Tattoo History: Charlie Wagner & Millie Hull Leave an Indelible Mark on the Bowery

Posted on: November 14th, 2013 at 11:09 am by


Let’s dive back into the tattoo history of the Bowery, kicking off with Charlie Wagner.

This man became another indelible mark on the history of the Bowery, and no, we’re not talking about the famous baseball player.

Wagner was New York’s most skilled and revolutionary tattoo artist of his day, plying his ink trade behind the partition of a “five-chair barber shop” on the Bowery, according to a 1943 New York Times article. Men and women in New York City sought his talented hand from the 1890s up until his death in 1953.

During this six-decade career, he even revamped O’Reilly’s groundbreaking tattoo machine and received his own patent in 1904 (#768,413).

charlie wagner tattoo


The next artist worth noting is a kindred spirit, insofar as not many could get down with the rough-and-tumble Bowery set. Not only did she hold her own, she boasted her own shop.

Meet the Queen of the Bowery herself: Mildred Hull (aka Millie Hull), whose life was too short.

Millie was born in 1897, and later began her career in the circus as an exotic dancer. However, she was tattooed by Charles Wagner so often she eventually became known as the “tattooed lady.” By 1939 she owned her own shop called the Tattoo Emporium, which she shared with a barber and fellow tattoo artist. Many sources claim this man was Charlie Wagner.

mildred hull tattoo sign

Damn, Millie. That’s quite a sign!

The etymology of tattoo has soldiers and sailors embedded in it. Apropos for the Bowery wouldn’t you say?

Word origin time!! I was surprised at this, from

Word Origin & History
tattoo “signal,” 1688, “signal calling soldiers or sailors to quarters at night,” earlier tap-to (1644, in order of Col. Hutchinson to garrison of Nottingham), from Du. taptoe, from tap “faucet of a cask” (see tap (2)) + toe “shut.” So called because police used to visit taverns in the evening to shut off the taps of casks. Transf. sense of “drumbeat” is recorded from 1755. Hence, Devil’s tattoo “action of idly drumming fingers in irritation or impatience” (1803).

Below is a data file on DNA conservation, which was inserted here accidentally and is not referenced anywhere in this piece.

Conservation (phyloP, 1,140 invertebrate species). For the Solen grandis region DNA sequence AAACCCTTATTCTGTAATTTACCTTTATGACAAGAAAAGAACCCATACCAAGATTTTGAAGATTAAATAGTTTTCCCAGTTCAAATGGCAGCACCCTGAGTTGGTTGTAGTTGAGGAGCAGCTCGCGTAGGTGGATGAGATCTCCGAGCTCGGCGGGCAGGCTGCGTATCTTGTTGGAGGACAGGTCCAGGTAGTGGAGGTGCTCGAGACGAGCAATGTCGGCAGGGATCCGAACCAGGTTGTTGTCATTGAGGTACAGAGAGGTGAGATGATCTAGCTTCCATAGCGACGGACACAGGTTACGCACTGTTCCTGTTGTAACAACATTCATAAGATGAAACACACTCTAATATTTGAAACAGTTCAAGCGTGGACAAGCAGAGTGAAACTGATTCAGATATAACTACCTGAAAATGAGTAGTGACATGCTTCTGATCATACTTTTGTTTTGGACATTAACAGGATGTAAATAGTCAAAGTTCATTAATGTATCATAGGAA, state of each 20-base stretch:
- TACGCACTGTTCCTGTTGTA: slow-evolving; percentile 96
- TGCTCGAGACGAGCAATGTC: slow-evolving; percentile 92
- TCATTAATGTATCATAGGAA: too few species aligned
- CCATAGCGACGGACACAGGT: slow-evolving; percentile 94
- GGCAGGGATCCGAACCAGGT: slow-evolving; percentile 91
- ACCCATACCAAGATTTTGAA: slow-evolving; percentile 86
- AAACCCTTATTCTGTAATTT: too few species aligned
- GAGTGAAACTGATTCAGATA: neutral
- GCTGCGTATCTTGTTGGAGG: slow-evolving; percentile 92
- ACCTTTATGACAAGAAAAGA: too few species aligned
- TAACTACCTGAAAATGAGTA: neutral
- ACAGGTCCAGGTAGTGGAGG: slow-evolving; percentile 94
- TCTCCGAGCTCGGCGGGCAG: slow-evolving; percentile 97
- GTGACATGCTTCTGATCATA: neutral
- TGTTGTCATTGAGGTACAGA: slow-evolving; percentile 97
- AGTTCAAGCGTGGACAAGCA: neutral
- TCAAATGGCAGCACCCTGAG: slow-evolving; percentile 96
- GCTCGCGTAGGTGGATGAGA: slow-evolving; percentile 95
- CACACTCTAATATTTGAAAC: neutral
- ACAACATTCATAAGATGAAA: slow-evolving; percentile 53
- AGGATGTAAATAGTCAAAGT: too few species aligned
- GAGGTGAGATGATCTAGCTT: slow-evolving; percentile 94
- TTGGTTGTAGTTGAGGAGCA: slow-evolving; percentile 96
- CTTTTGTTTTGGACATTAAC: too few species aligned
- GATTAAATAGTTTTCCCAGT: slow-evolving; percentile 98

Oh, but that devil got to Millie. She committed suicide in August of 1947, drinking a vial of poison (we don’t have this commonality, not to worry).

We’ve got more for you…part three coming up.

Recent Stories

Clayton’s Corner: Of Generations and Gentrification [PHOTOS]

As the unrelenting winds of the international corporate gentrification keeps eroding away the deep, rich, soil of our culture, it also disposes of “neighborhood” and “community.” It affects both collective memory and history. For example: changing the name of PS 122 into Performance Space New York obliterates the connection to the previous 30-year history. Another […]

Rumor: McNally’s ‘Cherche Midi’ to Close by Summertime

Renowned restaurateur Keith McNally last week sold his West Village townhouse for $10.3 million. Elsewhere, his Bowery hangout is rumored to shutter. Word on the street is that Cherche Midi, the three-year-old successor to Pulino’s Pizzeria is on the way out. A tipster tells us that management began telling staff of the impending closure – […]

East Broadway Walkup Fetches $7M

The East Broadway corridor adjacent to Essex Crossing is heating up. Case in point: the five-story tenement at 215 East Broadway, near Clinton Street, just traded hands for the princely price of $7 million. According to the city’s public transactions database, the buyer of record is apparently a resident of the adjacent building, named Ms. Wang. […]

Discovery of Asbestos at 85 Bowery Delays Return of Displaced Tenants

The discovery of asbestos during rehabilitation efforts at 85 Bowery has thrown a wrench in the timeline of return for exiled tenants. Roughly one hundred tenants (mostly low-income) remain homeless, now two months after the city ordered their eviction. This is all part of the latest chapter in a nasty dispute with controversial landlord Joseph […]

‘NYPL Sings’ Another Kids Record

Here’s a rare instance of bookworms making earworms. NYPL SINGS is the latest album to come out of the New York Public Library (yes, you read that correctly). It’s an upbeat record geared towards kids, but enjoyable for everyone (we’re partial to track 10,”The Library Song”). Each song represents a different way for caregivers to introduce their […]